Are You an English Learner Looking for Meaningful Work? Try These Steps.

English as a Second Language

Some of my ESL clients know exactly what they want to do for work, and they are doing it. I work with men and women who speak English as a second language, and they have found meaningful work here in the U.S. as teachers, financial analysts, caregivers, and small business owners, for example.

I also work with individuals who want to find enjoyable employment, but they don’t know which career is for them. These are talented people who happen to speak English as a second language, but they are no different from my native English-speaking friends and acquaintances who also struggle with the question:

Which career is for me?

I’m here to tell you that there is no shame in not knowing, and you are not alone.

In fact, I understand the desire to find meaningful work all too well. This deep desire to find work that inspires and motivates me has prompted me to try many different career paths until I finally found a career that I feel passionate about.

Trial and error, in my opinion, is a critical component when it comes to choosing a career—especially if you are a person who has many different interests.

Uncertainty = Opportunity

Not knowing your next career step is a great opportunity, especially for people who speak English as a second language. It’s a chance for you to research possible career paths and a chance for you to practice and improve your English skills as you explore your options.

It's a chance for you to get honest with yourself about what you personally need to get clarity on the situation. Maybe you need more information about the industry, maybe you need to ask more questions to the right person or people, maybe you need a mentor, or maybe you just need a little motivation.

If you feel unclear about your next steps, here are a few small yet powerful steps you can take to lead you to clarity.

Small Steps = Big Clarity

1. Join a class or group

If you live in a major metro area like Houston, there are often many free groups you can join via You can find groups that are specific to English language learning. These groups are filled with men and women who want to meet other people and improve their English speaking skills. Meetups are a great networking activity because you’ll meet other ESL speakers who might have helpful experiences to share or career advice to give.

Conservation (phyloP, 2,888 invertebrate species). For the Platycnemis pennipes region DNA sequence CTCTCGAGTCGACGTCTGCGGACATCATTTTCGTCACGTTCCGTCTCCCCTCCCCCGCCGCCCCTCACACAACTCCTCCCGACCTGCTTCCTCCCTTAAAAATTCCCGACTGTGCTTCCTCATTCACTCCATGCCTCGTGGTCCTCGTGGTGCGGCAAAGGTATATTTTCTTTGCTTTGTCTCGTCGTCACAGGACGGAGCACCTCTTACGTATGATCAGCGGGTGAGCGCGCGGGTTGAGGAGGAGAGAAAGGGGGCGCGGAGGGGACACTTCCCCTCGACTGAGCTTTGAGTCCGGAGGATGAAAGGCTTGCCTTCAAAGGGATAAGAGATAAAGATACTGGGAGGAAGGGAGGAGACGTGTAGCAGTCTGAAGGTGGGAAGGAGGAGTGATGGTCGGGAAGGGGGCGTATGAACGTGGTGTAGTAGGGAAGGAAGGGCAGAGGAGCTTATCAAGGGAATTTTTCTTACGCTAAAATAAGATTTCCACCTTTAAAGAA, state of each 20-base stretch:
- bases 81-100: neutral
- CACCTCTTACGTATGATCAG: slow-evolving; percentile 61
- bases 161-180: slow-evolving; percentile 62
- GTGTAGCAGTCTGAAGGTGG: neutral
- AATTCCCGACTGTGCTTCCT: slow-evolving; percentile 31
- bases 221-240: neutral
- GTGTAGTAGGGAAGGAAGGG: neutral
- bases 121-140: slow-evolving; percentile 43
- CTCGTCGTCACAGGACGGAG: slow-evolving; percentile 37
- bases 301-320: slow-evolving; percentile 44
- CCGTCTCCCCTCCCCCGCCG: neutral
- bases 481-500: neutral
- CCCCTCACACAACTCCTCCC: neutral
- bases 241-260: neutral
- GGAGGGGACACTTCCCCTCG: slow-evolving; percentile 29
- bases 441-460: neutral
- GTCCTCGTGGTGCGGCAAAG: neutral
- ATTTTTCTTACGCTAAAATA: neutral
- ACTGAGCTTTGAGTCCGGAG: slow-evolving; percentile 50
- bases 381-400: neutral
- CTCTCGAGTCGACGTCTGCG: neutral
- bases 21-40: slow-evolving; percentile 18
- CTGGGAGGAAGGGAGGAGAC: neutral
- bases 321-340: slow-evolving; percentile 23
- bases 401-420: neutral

You can also find groups that are not specifically ESL-related but are geared towards specific interests, hobbies, and industries. Again, these groups are an excellent way to meet like-minded people and ask questions. If you feel nervous (like most people do), grab a friend and go together.

2. Get clear on employment laws.

If you are unclear about whether you are legally allowed to work in the U.S., check out reputable websites or talk to a knowledgeable immigration lawyer. Know what employment options are available to you and the legal paths required to get you where you want to go.

There is power in information.

3. Volunteer

If you are not allowed to work in the States yet or are unsure of your career, there are many organizations that would love to have you as a volunteer. Volunteering is a great way to improve your English and expertise and to get clear on what you would really enjoy doing.

Volunteering gives you a chance to experiment and to ask yourself valuable questions.

Do I honestly enjoy this type of work?

What do I like about it?

What don't I like about it?

These might seem like basic questions, but you would be surprised by how many people jump into a career without really knowing the answers to these questions.

4. Seek motivation.

One of my favorite motivators is watching an inspiring TED Talk. Business Insider recently highlighted the 5 best career TED talks. If you feel like you have lost motivation, take a break and let yourself be inspired by people who have struggled and persevered just like you.

5. Try visualization.

Before you pursue a path, you need to be able to see it in your mind. That's where visualization can help.

Close your eyes and imagine that you have found your dream job. It's okay if you don't know the specifics. Instead focus on how you would feel waking up every day knowing that you get to do something that you love, something that helps others, and something that allows you to share your unique gifts with the world.

Paint a visual picture of the types of activities that you would enjoy each day at your job, the amazing people you would work with, and the love for your work that you would feel.

If you can do this, you are light years closer to knowing your career path. Your heart already knows what it longs to do.

Whatever you do, don’t give up. If you desire to find a career that you can embrace, you can. You might see speaking English as a second language as a challenge or barrier, but I believe in my heart that it is an opportunity!

#PracticeEnglishinHouston #ESLHouston

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